One of Concentric’s earliest clients was the state of California, which was trying to ferret out parties that were engaging in market manipulation, Reed said. Concentric became an expert for the state looking for improprieties and illegal behavior, requiring Concentric to begin investigating companies that formerly had been clients. This was one of the most challenging aspects of launching the new business and positioning it in the rapidly changing marketplace, he said.
“We found ourselves right in the midst of all that,” Reed said.
At the time, the industry was navigating the post-Enron waters, which meant flipping certain accepted business practices on their heads. In one case he worked with a company to voluntarily set rates in a way that wouldn’t recover higher costs resulting from an affiliate’s bankruptcy resulting from the 2001 energy crisis. This meant executives had to be convinced to take a financial hit and move on—and they listened.
The ensuing years saw new crises, such as the financial crisis of 2008 that had outsize impacts on the energy industry, and to a lesser extent, the upheaval in 2016. But nothing compared to the simultaneous crises occurring in 2000 and 2001, Reed said.
The industry grew and learned from those experiences—“it wasn’t easy, and it wasn’t painless, but it was dramatic.”
Today, it’s spiking natural gas prices and reliability issues in places like California, Texas, and the Northeast that will have almost as much impact as the crisis of the early 2000s. During Winter Storm Uri in February 2021, some utilities expended their entire natural gas purchasing budgets for an entire year over a few days. This required utilities to rush to capital markets and stress over getting approval for cost recovery from regulators—and this often requires consultation with firms such as Concentric.
Similar to the early 2000s, 2021 and 2022 “were a sea change. It was a demarcation point where we very quickly went from a surplus market to a shortage market and recognized that it will likely be a very long time before we can reverse that,” Reed said of the energy shortages and price hikes of the past year and a half.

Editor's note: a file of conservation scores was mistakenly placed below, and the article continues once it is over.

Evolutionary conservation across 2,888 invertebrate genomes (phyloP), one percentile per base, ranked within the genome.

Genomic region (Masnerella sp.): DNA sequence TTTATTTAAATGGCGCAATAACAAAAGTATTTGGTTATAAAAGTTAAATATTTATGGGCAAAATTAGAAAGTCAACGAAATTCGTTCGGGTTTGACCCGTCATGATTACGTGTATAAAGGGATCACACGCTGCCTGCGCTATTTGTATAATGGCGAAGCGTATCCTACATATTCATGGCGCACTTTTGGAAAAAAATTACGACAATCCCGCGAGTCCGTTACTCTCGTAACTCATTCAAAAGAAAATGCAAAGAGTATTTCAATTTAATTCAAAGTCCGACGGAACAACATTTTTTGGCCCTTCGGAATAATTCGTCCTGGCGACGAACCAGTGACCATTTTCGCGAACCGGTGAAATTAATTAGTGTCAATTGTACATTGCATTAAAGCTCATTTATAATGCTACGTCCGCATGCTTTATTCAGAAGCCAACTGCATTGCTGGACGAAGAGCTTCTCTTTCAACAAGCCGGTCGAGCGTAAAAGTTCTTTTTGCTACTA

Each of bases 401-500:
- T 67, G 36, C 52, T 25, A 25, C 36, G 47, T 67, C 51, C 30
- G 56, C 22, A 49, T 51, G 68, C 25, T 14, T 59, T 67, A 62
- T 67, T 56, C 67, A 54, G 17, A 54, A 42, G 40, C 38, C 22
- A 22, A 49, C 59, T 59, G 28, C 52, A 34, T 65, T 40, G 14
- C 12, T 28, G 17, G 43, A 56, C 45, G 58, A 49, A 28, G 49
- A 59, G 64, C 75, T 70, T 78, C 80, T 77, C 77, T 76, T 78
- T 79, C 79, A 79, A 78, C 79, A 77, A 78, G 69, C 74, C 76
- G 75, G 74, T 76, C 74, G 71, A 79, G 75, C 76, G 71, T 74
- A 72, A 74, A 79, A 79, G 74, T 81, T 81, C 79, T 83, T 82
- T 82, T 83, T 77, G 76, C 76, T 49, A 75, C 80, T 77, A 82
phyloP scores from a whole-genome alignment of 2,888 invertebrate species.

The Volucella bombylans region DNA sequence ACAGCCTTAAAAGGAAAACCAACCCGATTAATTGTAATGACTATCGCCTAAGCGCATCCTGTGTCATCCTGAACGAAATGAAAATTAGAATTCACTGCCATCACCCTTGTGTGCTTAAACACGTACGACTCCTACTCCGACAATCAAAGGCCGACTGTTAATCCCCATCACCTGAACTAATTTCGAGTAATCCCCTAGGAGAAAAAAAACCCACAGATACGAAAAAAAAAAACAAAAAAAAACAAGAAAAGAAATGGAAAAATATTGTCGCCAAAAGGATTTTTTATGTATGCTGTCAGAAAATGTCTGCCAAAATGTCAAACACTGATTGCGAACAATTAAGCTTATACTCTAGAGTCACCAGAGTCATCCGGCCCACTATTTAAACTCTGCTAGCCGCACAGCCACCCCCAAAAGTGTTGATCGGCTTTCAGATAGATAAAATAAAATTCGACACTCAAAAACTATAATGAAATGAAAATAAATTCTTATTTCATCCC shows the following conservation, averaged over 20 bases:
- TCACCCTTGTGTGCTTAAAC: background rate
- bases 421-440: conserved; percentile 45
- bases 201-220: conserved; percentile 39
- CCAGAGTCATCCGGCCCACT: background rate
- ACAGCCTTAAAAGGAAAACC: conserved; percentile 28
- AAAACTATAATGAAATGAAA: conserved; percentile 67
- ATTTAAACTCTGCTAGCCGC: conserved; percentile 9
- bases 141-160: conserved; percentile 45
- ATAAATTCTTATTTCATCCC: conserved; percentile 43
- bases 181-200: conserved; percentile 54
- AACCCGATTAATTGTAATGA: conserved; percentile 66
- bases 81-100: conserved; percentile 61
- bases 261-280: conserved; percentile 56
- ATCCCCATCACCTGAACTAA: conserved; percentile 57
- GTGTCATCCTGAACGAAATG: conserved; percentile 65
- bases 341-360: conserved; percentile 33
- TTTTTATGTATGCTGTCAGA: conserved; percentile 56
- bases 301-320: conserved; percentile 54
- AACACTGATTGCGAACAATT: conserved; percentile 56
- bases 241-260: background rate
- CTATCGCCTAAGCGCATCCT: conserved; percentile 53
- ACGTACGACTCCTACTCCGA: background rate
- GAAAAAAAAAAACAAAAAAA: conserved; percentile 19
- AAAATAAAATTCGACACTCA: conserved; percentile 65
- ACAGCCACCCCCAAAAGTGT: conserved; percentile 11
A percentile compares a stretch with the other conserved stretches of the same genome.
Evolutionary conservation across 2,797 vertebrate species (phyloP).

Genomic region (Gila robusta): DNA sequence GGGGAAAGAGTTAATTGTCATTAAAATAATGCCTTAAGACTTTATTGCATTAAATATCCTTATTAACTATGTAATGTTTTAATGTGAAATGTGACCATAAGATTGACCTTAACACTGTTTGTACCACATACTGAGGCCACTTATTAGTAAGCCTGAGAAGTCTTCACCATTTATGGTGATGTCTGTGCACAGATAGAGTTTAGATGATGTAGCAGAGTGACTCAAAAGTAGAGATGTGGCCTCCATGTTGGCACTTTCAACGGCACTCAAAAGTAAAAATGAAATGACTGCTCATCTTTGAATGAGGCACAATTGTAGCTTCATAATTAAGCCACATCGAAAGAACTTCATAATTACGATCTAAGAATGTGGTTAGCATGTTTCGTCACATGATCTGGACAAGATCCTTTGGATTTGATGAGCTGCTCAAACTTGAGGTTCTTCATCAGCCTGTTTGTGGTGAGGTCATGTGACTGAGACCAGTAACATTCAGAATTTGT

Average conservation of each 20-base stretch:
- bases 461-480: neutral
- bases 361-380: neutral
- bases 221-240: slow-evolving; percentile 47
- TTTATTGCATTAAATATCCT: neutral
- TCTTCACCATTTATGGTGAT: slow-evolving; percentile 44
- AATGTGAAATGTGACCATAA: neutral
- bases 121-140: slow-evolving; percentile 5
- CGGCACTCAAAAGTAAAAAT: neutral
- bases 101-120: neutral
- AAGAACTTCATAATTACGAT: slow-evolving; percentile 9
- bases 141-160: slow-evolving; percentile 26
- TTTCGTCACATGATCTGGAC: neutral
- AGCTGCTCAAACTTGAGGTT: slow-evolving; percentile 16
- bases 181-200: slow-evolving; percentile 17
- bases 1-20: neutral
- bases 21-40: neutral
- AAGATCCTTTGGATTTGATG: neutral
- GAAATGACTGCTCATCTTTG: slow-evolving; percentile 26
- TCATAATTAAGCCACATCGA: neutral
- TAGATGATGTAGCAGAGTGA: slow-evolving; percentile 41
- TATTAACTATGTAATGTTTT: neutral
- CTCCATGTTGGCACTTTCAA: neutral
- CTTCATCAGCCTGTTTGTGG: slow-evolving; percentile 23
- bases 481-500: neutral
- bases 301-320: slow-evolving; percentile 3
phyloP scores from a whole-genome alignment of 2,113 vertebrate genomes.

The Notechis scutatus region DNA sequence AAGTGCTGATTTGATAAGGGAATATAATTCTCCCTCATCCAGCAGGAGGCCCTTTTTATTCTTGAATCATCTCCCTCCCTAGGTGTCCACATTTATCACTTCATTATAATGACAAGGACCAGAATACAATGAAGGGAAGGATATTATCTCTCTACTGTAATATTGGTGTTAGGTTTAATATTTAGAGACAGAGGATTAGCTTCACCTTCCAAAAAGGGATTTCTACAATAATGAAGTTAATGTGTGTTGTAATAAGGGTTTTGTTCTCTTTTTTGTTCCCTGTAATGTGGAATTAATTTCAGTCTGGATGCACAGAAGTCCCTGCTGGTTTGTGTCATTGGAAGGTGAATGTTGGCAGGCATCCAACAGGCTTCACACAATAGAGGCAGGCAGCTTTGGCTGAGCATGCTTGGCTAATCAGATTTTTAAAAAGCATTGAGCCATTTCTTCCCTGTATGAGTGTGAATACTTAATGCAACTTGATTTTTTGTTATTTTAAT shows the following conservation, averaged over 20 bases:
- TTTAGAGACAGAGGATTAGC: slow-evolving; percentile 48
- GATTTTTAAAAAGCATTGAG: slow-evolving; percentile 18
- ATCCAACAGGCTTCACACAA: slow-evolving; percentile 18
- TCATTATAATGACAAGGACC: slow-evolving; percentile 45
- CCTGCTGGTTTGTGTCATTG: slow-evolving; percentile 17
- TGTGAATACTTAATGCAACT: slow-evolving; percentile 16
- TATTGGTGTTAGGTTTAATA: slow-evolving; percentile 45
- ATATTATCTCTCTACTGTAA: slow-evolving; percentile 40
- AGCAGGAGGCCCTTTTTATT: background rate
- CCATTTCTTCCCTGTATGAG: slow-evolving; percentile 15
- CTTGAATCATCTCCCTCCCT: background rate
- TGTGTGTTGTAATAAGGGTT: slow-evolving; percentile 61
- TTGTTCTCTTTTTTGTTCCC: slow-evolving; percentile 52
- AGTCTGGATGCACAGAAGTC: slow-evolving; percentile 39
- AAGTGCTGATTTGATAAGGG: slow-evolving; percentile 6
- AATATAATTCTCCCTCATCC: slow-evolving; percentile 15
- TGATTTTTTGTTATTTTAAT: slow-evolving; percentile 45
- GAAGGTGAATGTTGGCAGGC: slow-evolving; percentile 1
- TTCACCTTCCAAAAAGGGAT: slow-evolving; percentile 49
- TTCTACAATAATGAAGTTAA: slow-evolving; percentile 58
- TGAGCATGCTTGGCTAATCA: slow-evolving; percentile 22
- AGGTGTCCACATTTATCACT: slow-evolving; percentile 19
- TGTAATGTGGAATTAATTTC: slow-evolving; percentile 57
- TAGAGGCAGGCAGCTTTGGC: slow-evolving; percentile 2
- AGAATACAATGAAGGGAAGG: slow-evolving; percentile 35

“The industry is again being offered learning opportunities,” Reed said.
Across the larger industry, it was assumed by some that there would be a predictable and manageable transition to decarbonization of the grid, Reed said, but the events in Texas and global events such as the war in Ukraine, the COVID-19 pandemic and associated supply chain issues have complicated the picture.
“We are seeing greater tension between reliability, decarbonization, and economics than most experts expected, and energy issues are rapidly becoming more political. People vote with their pocketbooks, and economics matter,” Reed said.
Along with high gas and food prices, high energy prices are increasingly becoming an issue, and “affordability is becoming what I would describe as the inconvenient truth right now,” he said.
Whether it be the modern era or recent historical events, Concentric has always been poised for growth, with a strength forged by the constant change in the energy industry and the need to learn from market realities and adapt plans time and time again. That is why the experience and knowledge gained by Concentric over so many years is vitally important.
All views expressed by the contributors are solely the contributors’ current views and do not reflect the views of Concentric Energy Advisors, Inc., its affiliates, subsidiaries, or related companies. The contributors’ views are based upon information the contributors consider reliable at the time of publication. However, neither Concentric Energy Advisors, Inc., nor its affiliates, subsidiaries, and related companies warrant the information’s completeness or accuracy, and it should not be relied upon as such.